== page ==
In 1977, more than 280 people showed up in Madison, Wis., to start an alliance for the mentally ill, later named NAMI, the National Alliance on Mental Illness.

Dorothy Holmes of Red Wing, Minn., was there.

"NAMI was founded by a lot of moms, frankly," said Sue Abderholden, executive director of NAMI Minnesota. "They were called NAMI mommies, and they were women who just kind of found each other, pre-internet."

Holmes died on Oct. 29 at age 98.

Holmes' oldest son, Tom, was diagnosed with schizophrenia in the early 1970s, at a time when discussing mental illness in public was rare. His mom took a different path in confronting the disease.

"It was by far her stamp on life to educate people about mental illness, their perception of it, and the discrepancy it faced in health care," said her son Jeff Holmes of St. Paul. "My brother had a lifelong issue with it, and it pained her to have him treated differently than someone with cancer, heart disease or even a broken leg. The health care system didn't know what to do."

Abderholden said Holmes and others like her gave hope and solace to many moms and dads in the 1970s. "In the beginning it was mommy's or daddy's fault and people did blame the parents," she said. "People like Dorothy told parents that our kids have an illness and we're going to get help for them."

Her passion led to her becoming president of Goodhue County NAMI for 20 years and a member of the State Board for Mental Health Advocates Coalition of Minnesota. She worked with legislators to increase funding for supportive housing for the homeless and to change public attitudes to encourage people to discuss the disease openly.

Funding in Minnesota for community mental health was nonexistent in 1976, but by 1989 it had increased to nearly $40 million. "One legislator remarked during a legislative session on mental health funding, 'We'll do anything we can for the cause; just call off the mothers," Abderholden said.

Even after Tom died in 2008, Holmes persevered. Physically unable to attend meetings in the past few years, she made phone calls and wrote letters to legislators.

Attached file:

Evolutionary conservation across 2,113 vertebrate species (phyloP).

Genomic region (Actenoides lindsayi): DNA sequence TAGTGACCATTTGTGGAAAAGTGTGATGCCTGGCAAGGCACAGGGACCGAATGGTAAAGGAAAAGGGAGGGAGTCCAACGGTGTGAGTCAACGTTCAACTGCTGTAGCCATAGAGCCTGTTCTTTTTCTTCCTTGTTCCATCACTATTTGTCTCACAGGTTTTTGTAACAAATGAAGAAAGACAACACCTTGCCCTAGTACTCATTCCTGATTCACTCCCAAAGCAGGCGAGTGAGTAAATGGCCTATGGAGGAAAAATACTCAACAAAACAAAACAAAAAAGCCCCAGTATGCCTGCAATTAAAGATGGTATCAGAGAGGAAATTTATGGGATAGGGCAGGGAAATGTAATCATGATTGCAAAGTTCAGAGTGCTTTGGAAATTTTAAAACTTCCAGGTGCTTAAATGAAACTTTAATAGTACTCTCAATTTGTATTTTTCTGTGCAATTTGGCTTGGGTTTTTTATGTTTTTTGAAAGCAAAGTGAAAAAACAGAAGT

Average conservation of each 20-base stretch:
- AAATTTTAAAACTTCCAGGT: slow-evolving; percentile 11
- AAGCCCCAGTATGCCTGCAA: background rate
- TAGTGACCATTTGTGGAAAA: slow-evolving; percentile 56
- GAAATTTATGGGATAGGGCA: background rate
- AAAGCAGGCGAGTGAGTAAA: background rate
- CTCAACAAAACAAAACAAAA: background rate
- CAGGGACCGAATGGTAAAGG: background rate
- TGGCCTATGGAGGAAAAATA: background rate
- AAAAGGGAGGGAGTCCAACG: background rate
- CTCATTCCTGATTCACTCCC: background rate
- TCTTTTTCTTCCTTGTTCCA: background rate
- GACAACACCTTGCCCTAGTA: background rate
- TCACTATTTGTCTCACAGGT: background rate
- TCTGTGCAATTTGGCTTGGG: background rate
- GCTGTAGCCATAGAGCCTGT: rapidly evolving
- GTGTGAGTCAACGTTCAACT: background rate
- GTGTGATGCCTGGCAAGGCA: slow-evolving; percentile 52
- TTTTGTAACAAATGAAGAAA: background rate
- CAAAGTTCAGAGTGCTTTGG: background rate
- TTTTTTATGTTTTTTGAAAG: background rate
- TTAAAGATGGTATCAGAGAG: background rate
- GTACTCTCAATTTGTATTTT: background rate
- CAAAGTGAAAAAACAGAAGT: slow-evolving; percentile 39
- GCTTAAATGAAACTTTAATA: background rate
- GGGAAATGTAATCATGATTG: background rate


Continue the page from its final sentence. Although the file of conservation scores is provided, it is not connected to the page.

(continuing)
She immersed herself in a variety of causes. "She raised a family of five, and she started several businesses on her own," said Barb Riniker Daniels, a neighbor of Holmes in Red Wing who now lives in Florida. "She sold World Book encyclopedias because she believed everyone has to get educated, and she was a Red Wing city hostess for all new residents. She always had a purpose and a cause while raising a family and having fun."

Friends and family described Holmes as one who craved and loved social interaction. Son Jeff said she constantly reached out to the medical community for answers, but her family and friends received equal time. "It was like she had a fear of missing out," he said. "I'd come home at 1 a.m. with some buddies and we'd have a beer and Mom would join us and say, 'Let's have some chicken wings too.' They loved her. One would bring an accordion and Mom would sit down at the piano and we'd sing and laugh until 3 a.m."

A lifelong member of the League of Women Voters, Holmes was adamant about getting her ballot in before the election. And she did this year, too, shortly before she died.

A flurry of activity until only a few years ago, she always wanted to accomplish more. Her gravestone reads, "Not quite finished."

She was a vibrant person who experienced a lot of sadness. Three sons preceded her in death. She is survived by sons Jeff and Pete of New Orleans; four grandchildren and six great-grandchildren. A service will be held at a later date.